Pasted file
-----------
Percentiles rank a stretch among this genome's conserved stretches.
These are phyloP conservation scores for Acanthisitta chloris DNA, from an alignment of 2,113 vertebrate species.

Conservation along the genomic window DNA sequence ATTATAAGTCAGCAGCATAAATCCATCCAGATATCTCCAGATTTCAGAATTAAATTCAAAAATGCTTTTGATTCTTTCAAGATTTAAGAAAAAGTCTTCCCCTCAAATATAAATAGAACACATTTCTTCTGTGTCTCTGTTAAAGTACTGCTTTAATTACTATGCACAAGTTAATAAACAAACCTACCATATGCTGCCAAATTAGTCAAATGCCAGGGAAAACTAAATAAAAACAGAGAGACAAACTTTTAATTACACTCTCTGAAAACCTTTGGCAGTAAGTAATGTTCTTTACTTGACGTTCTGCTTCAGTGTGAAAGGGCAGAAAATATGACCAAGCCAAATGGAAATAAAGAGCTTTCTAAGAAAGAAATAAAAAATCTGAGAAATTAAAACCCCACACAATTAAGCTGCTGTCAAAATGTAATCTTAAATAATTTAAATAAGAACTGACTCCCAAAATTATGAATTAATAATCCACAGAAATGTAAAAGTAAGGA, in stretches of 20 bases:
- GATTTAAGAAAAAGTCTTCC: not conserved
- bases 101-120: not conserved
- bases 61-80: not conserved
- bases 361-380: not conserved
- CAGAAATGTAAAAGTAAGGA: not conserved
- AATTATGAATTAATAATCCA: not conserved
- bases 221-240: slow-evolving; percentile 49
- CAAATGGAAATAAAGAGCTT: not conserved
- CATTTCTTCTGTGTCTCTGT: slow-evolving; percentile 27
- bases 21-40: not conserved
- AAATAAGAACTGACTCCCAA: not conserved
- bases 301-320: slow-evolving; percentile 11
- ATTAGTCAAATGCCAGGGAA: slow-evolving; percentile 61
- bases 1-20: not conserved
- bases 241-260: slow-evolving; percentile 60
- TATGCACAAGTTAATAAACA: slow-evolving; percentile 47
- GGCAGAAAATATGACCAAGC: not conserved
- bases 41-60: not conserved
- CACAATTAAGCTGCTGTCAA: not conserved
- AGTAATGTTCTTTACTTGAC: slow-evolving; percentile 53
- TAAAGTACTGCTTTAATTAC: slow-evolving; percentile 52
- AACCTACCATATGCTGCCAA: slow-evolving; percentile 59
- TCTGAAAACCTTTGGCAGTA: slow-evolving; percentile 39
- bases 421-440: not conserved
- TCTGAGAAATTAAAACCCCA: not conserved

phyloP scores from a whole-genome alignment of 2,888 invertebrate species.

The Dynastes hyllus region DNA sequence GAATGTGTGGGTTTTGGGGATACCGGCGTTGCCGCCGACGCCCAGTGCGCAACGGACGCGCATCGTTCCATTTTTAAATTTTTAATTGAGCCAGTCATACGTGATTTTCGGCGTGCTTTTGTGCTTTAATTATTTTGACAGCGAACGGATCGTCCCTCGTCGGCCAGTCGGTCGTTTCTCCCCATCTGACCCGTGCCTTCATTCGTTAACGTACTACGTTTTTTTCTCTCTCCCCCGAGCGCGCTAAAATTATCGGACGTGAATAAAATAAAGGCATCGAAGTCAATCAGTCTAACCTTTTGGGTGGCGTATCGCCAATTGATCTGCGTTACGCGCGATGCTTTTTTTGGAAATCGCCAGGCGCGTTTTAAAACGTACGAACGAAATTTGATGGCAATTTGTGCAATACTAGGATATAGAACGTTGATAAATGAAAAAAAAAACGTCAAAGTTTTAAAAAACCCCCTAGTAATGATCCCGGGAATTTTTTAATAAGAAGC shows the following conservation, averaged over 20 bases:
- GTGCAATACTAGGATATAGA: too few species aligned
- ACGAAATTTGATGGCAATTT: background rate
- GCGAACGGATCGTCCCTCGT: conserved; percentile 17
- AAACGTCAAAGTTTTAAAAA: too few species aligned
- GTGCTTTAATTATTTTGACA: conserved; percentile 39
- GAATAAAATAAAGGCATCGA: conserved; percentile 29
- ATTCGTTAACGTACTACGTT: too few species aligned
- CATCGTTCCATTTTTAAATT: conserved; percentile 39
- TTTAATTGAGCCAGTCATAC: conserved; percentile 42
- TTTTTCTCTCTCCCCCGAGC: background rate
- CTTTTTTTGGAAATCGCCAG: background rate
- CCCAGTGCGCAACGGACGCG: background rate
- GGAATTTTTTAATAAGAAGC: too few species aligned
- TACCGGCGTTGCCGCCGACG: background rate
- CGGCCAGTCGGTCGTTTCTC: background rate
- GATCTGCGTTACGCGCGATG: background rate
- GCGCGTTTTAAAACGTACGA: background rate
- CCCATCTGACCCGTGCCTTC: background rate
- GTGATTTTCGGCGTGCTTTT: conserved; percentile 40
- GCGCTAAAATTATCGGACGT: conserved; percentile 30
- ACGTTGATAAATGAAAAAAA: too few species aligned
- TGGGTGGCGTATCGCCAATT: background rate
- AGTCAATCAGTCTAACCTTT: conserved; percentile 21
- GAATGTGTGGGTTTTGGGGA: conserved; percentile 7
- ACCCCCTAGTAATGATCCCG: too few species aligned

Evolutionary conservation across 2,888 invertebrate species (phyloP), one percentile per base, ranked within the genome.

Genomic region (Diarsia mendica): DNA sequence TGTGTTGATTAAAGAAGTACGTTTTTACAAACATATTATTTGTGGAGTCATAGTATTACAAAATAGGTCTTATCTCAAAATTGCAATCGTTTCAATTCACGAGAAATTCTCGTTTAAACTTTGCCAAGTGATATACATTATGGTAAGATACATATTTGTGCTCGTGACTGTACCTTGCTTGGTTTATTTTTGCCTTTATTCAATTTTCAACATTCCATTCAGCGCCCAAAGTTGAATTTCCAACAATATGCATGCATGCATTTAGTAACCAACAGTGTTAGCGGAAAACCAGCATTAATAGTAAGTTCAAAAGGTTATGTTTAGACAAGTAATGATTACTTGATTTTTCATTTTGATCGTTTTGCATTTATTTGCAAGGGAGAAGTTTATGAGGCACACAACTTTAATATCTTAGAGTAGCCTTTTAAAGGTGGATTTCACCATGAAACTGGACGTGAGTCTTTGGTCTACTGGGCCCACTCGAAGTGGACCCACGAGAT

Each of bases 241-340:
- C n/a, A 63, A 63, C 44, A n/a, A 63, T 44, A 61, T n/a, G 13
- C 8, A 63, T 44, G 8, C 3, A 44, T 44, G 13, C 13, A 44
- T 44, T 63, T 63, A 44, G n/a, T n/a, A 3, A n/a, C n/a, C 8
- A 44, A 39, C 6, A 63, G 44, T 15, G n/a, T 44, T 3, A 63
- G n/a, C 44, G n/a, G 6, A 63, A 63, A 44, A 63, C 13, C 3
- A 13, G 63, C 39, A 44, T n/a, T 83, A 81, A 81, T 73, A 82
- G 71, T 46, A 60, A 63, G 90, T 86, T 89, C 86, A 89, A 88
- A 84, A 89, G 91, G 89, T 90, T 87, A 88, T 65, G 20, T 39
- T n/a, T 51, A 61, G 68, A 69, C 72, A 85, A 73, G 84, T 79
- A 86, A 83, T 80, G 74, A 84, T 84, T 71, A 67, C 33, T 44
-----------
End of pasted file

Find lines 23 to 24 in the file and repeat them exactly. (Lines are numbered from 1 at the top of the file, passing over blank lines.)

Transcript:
- AGTAATGTTCTTTACTTGAC: slow-evolving; percentile 53
- TAAAGTACTGCTTTAATTAC: slow-evolving; percentile 52